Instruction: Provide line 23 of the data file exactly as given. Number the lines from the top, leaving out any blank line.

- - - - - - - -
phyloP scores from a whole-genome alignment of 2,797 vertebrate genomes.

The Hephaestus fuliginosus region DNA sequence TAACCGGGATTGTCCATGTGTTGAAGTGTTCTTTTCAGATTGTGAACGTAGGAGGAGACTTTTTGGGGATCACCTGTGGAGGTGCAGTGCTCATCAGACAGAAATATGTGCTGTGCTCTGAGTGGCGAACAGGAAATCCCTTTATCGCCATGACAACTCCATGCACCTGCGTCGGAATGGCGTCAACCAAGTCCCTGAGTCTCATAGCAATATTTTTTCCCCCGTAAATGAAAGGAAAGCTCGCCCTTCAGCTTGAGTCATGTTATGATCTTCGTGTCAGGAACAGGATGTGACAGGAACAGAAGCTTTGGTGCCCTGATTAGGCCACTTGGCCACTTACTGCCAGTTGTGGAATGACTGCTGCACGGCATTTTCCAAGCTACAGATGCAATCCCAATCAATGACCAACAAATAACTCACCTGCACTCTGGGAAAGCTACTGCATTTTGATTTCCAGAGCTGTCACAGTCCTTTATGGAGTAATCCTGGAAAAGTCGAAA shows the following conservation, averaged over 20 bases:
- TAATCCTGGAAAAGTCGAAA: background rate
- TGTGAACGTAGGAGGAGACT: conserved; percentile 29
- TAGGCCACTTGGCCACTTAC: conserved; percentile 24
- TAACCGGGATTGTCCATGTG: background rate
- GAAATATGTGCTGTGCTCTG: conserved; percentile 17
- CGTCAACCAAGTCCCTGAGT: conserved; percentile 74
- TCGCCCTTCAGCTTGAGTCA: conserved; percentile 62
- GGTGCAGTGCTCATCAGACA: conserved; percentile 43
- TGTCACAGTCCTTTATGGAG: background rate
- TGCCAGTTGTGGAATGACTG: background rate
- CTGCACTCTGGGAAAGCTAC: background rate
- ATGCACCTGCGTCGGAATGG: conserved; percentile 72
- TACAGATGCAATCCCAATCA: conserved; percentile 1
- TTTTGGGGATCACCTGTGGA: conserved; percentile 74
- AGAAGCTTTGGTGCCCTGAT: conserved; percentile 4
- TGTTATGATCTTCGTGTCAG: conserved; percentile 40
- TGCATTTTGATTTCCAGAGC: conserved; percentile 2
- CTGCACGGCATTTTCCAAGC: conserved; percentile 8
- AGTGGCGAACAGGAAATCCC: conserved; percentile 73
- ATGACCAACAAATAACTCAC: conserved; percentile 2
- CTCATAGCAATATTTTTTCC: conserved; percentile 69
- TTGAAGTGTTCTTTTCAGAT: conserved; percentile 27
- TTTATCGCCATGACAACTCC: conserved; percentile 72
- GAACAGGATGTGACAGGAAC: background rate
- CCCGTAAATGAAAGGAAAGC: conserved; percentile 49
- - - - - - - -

- CTCATAGCAATATTTTTTCC: conserved; percentile 69